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Letters to the editor in opposition to SPLOST
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Forsyth County News


A  tax is a tax is a tax!If we approve this tax extension and then add the regional transportation tax, we will be one of the counties with a higher tax rate.

Instead of attracting this supposed 38 percent out-of-town taxpayers, we may chase away out-of-town taxpayers and in-town payers.

The amount of money projected is equal to more than two years of our annual budget. That is a lot of money to give the local politicians who will find a way to spend it.

Why are they in such a hurry to get this on the ballot? Because most folks do not vote in minor elections, so a few who want more taxes will decide for all. If this was really needed it would be on the ballot when we are voting for national office when everyone goes out to vote and at the same time the regional transportation tax will be voted on.

You give politicians money and they will spend it.

Dave Andrews


•   •   •

The recent article in the FCN was like a stacked deck. Only the employees of the departments were interviewed, except one of the tea party members.

Accordingly, every department head thinks they need more room, which is true, but why not renovate the current courthouse at a less costly endeavor. Just because they tell us $101 million, I bet it will be at least $120-$130 million before it is finished. This is normal when we are told one figure to get it passed and then the cost is elevated. If you don’t think so, look at the SPLOST for schools. This was passed by a large percentage because they threaten to raise taxes and then they raised taxes anyway.

I agree we need a jail update but I also think that the courts need to speed up their efforts to get people to court and finalize their case. We do not need people remaining in jail for five years waiting for their case to be heard. I bet it cost at least $30,000 a year to keep one prisoner in jail. This is terrible and the cost could be reduced very much by speeding up this process.

Also we do not need the sheriff’s office to take up over one-third of the county budget. This is very wrong and needs to be corrected.

I urge you to vote no and then maybe they will consider renovation before spending millions of dollars which we cannot afford during this recession.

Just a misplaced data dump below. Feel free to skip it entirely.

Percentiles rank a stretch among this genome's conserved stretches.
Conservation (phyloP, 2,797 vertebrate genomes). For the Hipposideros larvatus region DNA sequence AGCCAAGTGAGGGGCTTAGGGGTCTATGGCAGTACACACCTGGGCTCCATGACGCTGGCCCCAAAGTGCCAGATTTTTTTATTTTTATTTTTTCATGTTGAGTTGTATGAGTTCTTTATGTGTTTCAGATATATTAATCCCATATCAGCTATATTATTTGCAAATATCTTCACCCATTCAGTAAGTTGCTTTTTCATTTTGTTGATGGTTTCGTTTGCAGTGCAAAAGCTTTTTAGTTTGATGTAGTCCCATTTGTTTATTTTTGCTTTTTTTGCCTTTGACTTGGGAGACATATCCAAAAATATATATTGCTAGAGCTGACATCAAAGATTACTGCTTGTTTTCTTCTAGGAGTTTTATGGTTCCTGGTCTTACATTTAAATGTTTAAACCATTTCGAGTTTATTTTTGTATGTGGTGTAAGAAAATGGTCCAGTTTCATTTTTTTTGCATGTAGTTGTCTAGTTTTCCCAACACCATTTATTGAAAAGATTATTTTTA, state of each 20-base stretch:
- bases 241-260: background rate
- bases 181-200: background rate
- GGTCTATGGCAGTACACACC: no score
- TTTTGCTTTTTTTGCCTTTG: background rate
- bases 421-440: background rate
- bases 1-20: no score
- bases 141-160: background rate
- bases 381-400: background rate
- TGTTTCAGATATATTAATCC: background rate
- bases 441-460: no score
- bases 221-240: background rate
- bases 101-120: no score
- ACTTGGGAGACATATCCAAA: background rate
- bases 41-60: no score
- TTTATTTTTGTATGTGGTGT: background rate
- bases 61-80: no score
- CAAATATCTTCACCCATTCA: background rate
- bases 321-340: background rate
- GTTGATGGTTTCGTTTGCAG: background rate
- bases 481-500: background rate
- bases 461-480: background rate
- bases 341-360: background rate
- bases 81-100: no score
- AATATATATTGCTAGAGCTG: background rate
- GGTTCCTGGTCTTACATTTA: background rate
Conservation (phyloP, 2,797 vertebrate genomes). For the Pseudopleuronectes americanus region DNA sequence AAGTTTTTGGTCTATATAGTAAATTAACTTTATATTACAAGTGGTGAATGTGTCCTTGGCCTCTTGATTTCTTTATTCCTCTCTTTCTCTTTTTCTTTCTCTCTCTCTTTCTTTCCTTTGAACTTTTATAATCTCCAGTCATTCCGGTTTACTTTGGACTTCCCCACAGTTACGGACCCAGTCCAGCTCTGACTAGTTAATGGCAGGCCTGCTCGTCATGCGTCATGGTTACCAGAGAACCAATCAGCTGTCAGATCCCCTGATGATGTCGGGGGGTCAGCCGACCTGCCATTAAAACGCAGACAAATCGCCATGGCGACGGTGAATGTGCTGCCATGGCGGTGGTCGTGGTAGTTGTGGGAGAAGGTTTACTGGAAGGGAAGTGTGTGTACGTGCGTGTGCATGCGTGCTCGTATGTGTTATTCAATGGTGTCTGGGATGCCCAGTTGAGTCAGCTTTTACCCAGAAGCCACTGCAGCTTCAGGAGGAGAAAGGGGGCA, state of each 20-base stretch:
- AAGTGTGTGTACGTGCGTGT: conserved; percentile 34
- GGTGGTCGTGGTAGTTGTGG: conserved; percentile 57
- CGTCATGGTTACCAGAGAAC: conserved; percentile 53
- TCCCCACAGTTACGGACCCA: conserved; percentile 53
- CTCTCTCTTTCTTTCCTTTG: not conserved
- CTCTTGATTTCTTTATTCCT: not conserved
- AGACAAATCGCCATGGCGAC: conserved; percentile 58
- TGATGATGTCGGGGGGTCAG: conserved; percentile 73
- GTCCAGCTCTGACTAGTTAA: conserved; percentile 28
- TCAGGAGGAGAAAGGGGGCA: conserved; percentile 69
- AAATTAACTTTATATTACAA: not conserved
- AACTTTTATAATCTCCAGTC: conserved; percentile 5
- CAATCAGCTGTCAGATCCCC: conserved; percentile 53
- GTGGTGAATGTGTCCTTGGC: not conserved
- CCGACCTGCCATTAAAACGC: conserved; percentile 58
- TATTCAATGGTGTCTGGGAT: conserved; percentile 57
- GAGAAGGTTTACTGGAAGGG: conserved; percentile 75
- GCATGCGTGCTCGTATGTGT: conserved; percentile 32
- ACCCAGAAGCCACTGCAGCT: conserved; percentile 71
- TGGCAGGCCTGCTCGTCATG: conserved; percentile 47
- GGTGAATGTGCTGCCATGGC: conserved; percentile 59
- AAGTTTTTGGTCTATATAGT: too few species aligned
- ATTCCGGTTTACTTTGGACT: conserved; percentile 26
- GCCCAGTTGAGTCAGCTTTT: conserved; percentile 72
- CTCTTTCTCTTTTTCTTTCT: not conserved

Sid Barfield


•   •   •

Any vision of a village environment in downtown Cumming with shops, restaurants, green space and pleasant places for people to visit and enjoy has been on life support since 1977 when the classic, clock-towered courthouse that burned was replaced with the current, architecturally challenged courthouse we have today.

Downtown Cumming has evolved into a lifeless center of bureaucracy. The people are gone to Market Place Boulevard, The Avenue-Forsyth, Vickery and other places inside and outside Forsyth County.

If our city and county bureaucrats get their way with the construction of their ill-conceived, $100 million jail and court complex they are proposing for downtown Cumming, the village of Cumming will be dead. All that will remain will be a foreboding center of bureaucracy, a constant reminder of the power and dominance of government.

No one will go there except to conduct what has become the unpleasant business of dealing with the government; all the while that government is sucking down more and more tax dollars to do what they claim they know is best for us.

True, we need a new courthouse and public safety complex, but until these are planned prudently and mindful of the human environment and the needs and desires of the citizens of Forsyth County, as opposed to those of the bureaucrats, we can stop this bureaucratic disaster by refusing to provide the funds by voting against SPLOST VII.

William Byers


•   •   •

It is clear that SPLOST VII projects have been hurriedly selected without public input, and in some cases without careful assessment by county officials. At the GOP SPLOST VII debate on Monday evening, I was asked to provide a status of citizens’ concerns on Castleberry Road.

To support the potential of 18-wheelers running on a “Castleberry-like parkway” past two miles of subdivisions and a grammar school (on what is a pretty country road with little traffic), the county continues to use incorrect forecasted traffic counts to determine specific road improvements.

In 2004, a county authorized traffic study was cast down by the BOC after a privately funded study found the traffic forecasts were incorrect and Forsyth County engineering was asked to redo the study for a three-lane road.

This year, another traffic study was done and it is more flawed than the previous study. In the 20-year period ending 2030, the traffic study projects a 150 percent increase in traffic while Forsyth County’s comprehensive plan forecasts a 102 percent growth in population. This means that the study is overstating the traffic by 47 percent. A “private” traffic engineer found three other assumptions that further increase the overstatement — perhaps to 70 percent or more. He indicated that population growth is the single best factor for traffic forecasts.